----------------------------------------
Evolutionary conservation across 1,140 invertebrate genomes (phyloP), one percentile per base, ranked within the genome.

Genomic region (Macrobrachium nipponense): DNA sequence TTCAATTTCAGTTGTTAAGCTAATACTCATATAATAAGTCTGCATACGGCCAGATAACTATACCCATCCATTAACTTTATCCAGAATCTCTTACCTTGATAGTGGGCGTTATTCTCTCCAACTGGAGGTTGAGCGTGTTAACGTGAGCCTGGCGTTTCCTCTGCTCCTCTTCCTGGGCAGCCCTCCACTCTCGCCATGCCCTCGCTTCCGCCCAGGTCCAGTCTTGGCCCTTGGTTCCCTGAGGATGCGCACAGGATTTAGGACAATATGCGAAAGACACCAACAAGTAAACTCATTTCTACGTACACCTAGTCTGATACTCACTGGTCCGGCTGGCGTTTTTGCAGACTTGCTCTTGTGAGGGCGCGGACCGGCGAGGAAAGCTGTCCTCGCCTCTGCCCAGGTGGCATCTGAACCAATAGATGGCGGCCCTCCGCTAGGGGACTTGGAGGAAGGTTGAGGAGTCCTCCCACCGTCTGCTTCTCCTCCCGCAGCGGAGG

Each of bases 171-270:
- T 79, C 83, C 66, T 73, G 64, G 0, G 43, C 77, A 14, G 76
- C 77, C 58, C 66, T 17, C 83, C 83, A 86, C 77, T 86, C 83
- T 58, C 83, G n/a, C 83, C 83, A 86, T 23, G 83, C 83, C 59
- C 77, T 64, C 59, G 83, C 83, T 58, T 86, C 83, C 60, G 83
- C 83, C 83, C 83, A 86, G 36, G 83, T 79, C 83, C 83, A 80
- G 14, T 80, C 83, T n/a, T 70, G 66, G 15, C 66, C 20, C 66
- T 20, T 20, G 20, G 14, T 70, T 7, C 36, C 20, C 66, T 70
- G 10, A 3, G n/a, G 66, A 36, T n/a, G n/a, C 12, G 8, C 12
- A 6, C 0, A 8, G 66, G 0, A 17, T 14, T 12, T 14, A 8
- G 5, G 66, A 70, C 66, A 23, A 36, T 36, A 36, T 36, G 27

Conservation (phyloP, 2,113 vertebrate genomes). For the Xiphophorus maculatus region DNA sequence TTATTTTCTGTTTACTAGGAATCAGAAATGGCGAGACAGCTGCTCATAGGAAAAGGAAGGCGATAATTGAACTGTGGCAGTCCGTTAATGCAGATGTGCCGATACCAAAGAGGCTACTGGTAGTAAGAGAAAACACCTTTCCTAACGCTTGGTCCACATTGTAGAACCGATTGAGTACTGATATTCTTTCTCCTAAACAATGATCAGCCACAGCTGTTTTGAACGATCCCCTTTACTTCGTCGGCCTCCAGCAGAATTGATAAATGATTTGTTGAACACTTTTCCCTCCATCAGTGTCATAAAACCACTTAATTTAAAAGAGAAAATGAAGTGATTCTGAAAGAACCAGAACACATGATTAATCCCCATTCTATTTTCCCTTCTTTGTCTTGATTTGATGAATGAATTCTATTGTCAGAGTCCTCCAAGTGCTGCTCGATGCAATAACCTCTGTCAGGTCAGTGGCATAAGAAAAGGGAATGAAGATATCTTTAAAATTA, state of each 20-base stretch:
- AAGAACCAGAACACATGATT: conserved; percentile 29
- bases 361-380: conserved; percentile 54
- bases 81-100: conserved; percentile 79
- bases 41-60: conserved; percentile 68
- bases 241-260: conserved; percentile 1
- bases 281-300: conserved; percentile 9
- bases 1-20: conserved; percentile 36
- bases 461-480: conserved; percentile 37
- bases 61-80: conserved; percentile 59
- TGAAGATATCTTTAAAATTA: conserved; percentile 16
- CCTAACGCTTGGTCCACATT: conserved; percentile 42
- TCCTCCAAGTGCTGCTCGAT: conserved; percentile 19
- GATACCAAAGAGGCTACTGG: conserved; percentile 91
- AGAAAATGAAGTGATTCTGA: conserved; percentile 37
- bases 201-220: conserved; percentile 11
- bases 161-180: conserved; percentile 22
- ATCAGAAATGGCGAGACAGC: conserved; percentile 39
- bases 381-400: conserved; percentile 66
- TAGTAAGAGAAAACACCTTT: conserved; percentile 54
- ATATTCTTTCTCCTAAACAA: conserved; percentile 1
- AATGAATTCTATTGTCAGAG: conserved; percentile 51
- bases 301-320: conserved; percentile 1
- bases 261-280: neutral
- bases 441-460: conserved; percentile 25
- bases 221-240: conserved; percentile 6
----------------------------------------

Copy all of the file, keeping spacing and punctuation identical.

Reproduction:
Evolutionary conservation across 1,140 invertebrate genomes (phyloP), one percentile per base, ranked within the genome.

Genomic region (Macrobrachium nipponense): DNA sequence TTCAATTTCAGTTGTTAAGCTAATACTCATATAATAAGTCTGCATACGGCCAGATAACTATACCCATCCATTAACTTTATCCAGAATCTCTTACCTTGATAGTGGGCGTTATTCTCTCCAACTGGAGGTTGAGCGTGTTAACGTGAGCCTGGCGTTTCCTCTGCTCCTCTTCCTGGGCAGCCCTCCACTCTCGCCATGCCCTCGCTTCCGCCCAGGTCCAGTCTTGGCCCTTGGTTCCCTGAGGATGCGCACAGGATTTAGGACAATATGCGAAAGACACCAACAAGTAAACTCATTTCTACGTACACCTAGTCTGATACTCACTGGTCCGGCTGGCGTTTTTGCAGACTTGCTCTTGTGAGGGCGCGGACCGGCGAGGAAAGCTGTCCTCGCCTCTGCCCAGGTGGCATCTGAACCAATAGATGGCGGCCCTCCGCTAGGGGACTTGGAGGAAGGTTGAGGAGTCCTCCCACCGTCTGCTTCTCCTCCCGCAGCGGAGG

Each of bases 171-270:
- T 79, C 83, C 66, T 73, G 64, G 0, G 43, C 77, A 14, G 76
- C 77, C 58, C 66, T 17, C 83, C 83, A 86, C 77, T 86, C 83
- T 58, C 83, G n/a, C 83, C 83, A 86, T 23, G 83, C 83, C 59
- C 77, T 64, C 59, G 83, C 83, T 58, T 86, C 83, C 60, G 83
- C 83, C 83, C 83, A 86, G 36, G 83, T 79, C 83, C 83, A 80
- G 14, T 80, C 83, T n/a, T 70, G 66, G 15, C 66, C 20, C 66
- T 20, T 20, G 20, G 14, T 70, T 7, C 36, C 20, C 66, T 70
- G 10, A 3, G n/a, G 66, A 36, T n/a, G n/a, C 12, G 8, C 12
- A 6, C 0, A 8, G 66, G 0, A 17, T 14, T 12, T 14, A 8
- G 5, G 66, A 70, C 66, A 23, A 36, T 36, A 36, T 36, G 27

Conservation (phyloP, 2,113 vertebrate genomes). For the Xiphophorus maculatus region DNA sequence TTATTTTCTGTTTACTAGGAATCAGAAATGGCGAGACAGCTGCTCATAGGAAAAGGAAGGCGATAATTGAACTGTGGCAGTCCGTTAATGCAGATGTGCCGATACCAAAGAGGCTACTGGTAGTAAGAGAAAACACCTTTCCTAACGCTTGGTCCACATTGTAGAACCGATTGAGTACTGATATTCTTTCTCCTAAACAATGATCAGCCACAGCTGTTTTGAACGATCCCCTTTACTTCGTCGGCCTCCAGCAGAATTGATAAATGATTTGTTGAACACTTTTCCCTCCATCAGTGTCATAAAACCACTTAATTTAAAAGAGAAAATGAAGTGATTCTGAAAGAACCAGAACACATGATTAATCCCCATTCTATTTTCCCTTCTTTGTCTTGATTTGATGAATGAATTCTATTGTCAGAGTCCTCCAAGTGCTGCTCGATGCAATAACCTCTGTCAGGTCAGTGGCATAAGAAAAGGGAATGAAGATATCTTTAAAATTA, state of each 20-base stretch:
- AAGAACCAGAACACATGATT: conserved; percentile 29
- bases 361-380: conserved; percentile 54
- bases 81-100: conserved; percentile 79
- bases 41-60: conserved; percentile 68
- bases 241-260: conserved; percentile 1
- bases 281-300: conserved; percentile 9
- bases 1-20: conserved; percentile 36
- bases 461-480: conserved; percentile 37
- bases 61-80: conserved; percentile 59
- TGAAGATATCTTTAAAATTA: conserved; percentile 16
- CCTAACGCTTGGTCCACATT: conserved; percentile 42
- TCCTCCAAGTGCTGCTCGAT: conserved; percentile 19
- GATACCAAAGAGGCTACTGG: conserved; percentile 91
- AGAAAATGAAGTGATTCTGA: conserved; percentile 37
- bases 201-220: conserved; percentile 11
- bases 161-180: conserved; percentile 22
- ATCAGAAATGGCGAGACAGC: conserved; percentile 39
- bases 381-400: conserved; percentile 66
- TAGTAAGAGAAAACACCTTT: conserved; percentile 54
- ATATTCTTTCTCCTAAACAA: conserved; percentile 1
- AATGAATTCTATTGTCAGAG: conserved; percentile 51
- bases 301-320: conserved; percentile 1
- bases 261-280: neutral
- bases 441-460: conserved; percentile 25
- bases 221-240: conserved; percentile 6